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The Speech



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It’s hard to say anything about it that hasn’t already been remarked upon in here or elsewhere. Like others, I was struck by how pedestrian the prose was, but on re-reading it, I like the plainspokenness of it. The weakest moments were when it, cringe-makingly, reached for the lyrical–”the bitter swill of civil war,” etc. Some other thoughts:

 

1) One thing I can’t stand is the false “false choice.” Bush had an enormous one in his Second Inaugural when he argued that our interests and our ideals are identical–sorry, not in this world. Obama had his version of the same thing yesterday when he said there’s a false choice between our safety and our ideals. Well, if you interpret our ideals as meaning enemy combatants deserve the rights and protections of our civilian criminal justice system–as most of Obama’s supporters certainly do–there is indeed a tension between our safety and our ideals. Sometimes important and desirable things–our interests and our ideals; our safety and our values–are in legitimate tension.

 

2) Obviously, Obama tends to argue that real tensions and choices are “false choices” because he wants to present himself as the avatar of our post-ideological future. Everyone besides Obama–assiduously just trying to figure out what works–is stuck in the stale arguments of the past. This is an understandable and shrewd political move on his part. I wonder, though, if he really believes it. Does he really think he has sat down and from a position of ideological neutrality figured out the best answers to all public policy questions, and they just happen to be overwhelmingly what the liberal members of the Senate Democratic caucus think?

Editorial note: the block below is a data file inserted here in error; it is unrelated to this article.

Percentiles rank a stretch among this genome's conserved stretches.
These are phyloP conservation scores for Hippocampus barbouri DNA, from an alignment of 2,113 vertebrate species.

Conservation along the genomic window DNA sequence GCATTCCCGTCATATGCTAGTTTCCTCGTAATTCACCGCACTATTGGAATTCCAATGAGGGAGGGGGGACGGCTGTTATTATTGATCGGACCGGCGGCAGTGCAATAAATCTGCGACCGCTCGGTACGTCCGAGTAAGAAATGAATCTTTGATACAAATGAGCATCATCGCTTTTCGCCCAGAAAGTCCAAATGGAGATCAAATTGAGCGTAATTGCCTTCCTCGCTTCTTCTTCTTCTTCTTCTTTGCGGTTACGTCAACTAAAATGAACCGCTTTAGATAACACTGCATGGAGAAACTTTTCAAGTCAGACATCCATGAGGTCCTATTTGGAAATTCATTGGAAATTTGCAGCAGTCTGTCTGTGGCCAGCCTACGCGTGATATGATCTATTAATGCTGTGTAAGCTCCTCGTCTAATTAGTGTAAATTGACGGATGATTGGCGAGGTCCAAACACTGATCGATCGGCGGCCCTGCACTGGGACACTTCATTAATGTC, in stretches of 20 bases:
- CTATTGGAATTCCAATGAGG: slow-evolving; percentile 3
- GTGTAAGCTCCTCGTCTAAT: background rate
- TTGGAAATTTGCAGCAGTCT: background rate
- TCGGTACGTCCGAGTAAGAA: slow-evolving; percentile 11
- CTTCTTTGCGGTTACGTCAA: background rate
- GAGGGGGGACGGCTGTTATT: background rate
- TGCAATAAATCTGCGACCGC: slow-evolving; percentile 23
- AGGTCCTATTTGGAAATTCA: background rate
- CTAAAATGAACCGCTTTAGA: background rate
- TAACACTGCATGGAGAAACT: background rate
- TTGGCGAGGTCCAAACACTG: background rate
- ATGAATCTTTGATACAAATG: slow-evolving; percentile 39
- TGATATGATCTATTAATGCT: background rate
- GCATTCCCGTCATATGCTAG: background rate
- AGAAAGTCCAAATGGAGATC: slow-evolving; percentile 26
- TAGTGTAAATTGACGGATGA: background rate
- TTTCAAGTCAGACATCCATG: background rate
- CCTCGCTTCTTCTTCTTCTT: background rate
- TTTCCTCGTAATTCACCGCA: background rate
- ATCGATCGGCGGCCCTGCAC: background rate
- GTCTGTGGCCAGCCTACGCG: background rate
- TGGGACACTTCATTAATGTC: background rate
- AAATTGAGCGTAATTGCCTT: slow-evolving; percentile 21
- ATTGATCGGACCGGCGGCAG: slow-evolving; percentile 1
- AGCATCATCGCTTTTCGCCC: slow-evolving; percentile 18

3) If over the long term Obama is going to succeed at presenting himself as a pragmatist, his agenda is going to have to have significant, mixed ideological elements. This accounts for his talk during the campaign and yesterday of ending government programs that don’t work. Color me skeptical. Obama has been in public office since 1997. Has he ever fought to eliminate government programs? Ever? If so, I’m unaware of it. He has the opportunity to re-invent himself in these circumstances and on this stage, but no one should believe him until meaningful non-defense programs are zeroed out or cut.

 

4) I generally liked the national security language. It’s important to hear a liberal Democrat saying that this is a war and we are going to win it. Of course, Obama had a more Jeffersonian rather than Jacksonian take on how we influence the world, more concerned with tending to the power of our example rather than seeking out and destroying our enemies. This is just part of the inevitable cycle of the American foreign policy debate and not necessarily unhealthy (we need elements of both those traditions, among others–as Walter Russell Mead argued in Special Providence).

 

5) Like in Bush’s Second Inaugural, there was a universalistic element to the speech. Obama framed it more in terms of ushering in an era of peace rather than of freedom, but we are still going to usher in a new era. This language–and this aspiration–is just part of the American fabric.

 

6) Indeed, it was a comfortingly American speech. There’s always a very strong chance that an American president delivering an inaugural address is going to praise the spirit of the American people, call for a new era of responsibility, and present himself as an agent of change aligned with the future. In this regard, Obama’s speech was like an old shoe.

 

7) I’ve saved my favorite part for the end, because that’s where it came in the speech. I loved these lines where Obama talked about values like honesty and courage: “These things are old. These things are true. They have been the quiet force of progress throughout our history.” What a wondrously wise and conservative sentiment. And I was delighted to hear Obama in his last paragraph join his old stand-by of hope with virtue. This was new and different from Obama and spoke to a depth in this man around whom there’s been such ridiculous hype.



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